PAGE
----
Cliff’s grandfather built Hook Run Farm on forty-two acres thirty miles east of the city, a half-hour’s easy drive most days. Now, when dirty winds shifted at night to flee the west, Cliff lay beneath beige-gray sheets and sniffed a once forgotten childhood memory: a decaying mouse he’d found inside a discarded soda pop bottle. Borne atop the newly bloating stink of Grandpa’s barn and paddocks, this recollected scent visited every evening. Rich, sweet, corrupt, ageless.
Things happen overnight. Objects materialise that weren’t there before, popping up like mushrooms, taking their permanent place in the world. Sometimes when I wake up, I see trees on the street and boxy civic buildings in the distance, that weren’t there the day before. At night I hear the workers on hushed coffee breaks, pretending not to be there.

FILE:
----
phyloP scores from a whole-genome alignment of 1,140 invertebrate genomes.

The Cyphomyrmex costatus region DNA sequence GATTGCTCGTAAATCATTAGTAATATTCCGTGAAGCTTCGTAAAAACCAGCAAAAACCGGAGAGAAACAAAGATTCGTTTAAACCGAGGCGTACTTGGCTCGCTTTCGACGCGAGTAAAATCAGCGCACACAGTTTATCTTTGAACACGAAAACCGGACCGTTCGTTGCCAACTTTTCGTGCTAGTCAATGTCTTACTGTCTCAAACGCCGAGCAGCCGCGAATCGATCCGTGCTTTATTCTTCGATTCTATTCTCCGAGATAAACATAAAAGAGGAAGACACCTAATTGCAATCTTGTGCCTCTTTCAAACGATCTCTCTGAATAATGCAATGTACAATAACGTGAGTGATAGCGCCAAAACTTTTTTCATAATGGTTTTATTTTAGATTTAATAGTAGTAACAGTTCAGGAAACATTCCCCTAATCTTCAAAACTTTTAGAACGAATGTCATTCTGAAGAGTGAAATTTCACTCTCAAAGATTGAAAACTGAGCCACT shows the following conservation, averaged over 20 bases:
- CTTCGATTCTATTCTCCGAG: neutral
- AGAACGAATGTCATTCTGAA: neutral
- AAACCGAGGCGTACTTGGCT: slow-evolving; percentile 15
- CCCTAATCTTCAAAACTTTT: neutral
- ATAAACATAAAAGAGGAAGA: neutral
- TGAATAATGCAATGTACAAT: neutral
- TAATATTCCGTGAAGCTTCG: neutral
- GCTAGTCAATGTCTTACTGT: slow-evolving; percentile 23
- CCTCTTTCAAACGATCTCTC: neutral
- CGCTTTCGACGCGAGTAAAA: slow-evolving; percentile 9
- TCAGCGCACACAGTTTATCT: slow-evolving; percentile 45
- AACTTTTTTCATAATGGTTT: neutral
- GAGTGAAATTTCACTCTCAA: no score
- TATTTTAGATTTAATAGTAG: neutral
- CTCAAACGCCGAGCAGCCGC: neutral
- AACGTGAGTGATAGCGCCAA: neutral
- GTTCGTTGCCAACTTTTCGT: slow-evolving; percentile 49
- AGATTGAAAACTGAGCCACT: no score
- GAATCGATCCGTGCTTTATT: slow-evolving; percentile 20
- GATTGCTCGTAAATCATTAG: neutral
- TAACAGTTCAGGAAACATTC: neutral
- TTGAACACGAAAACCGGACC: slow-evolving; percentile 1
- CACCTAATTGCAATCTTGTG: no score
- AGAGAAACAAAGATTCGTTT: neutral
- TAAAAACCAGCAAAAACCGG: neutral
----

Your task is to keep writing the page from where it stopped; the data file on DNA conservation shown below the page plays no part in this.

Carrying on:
The three brief occasions when she had gone “up top” were her dearest memories. In the deep of the night, when the gangs roamed outside the draughty windows and the spotlights from the Enforcer’s wagons slid across the walls, scaring the cockroaches and scorpions, she would close her lids and take her thoughts to the sun-kissed meadow and the startling blue of the sky.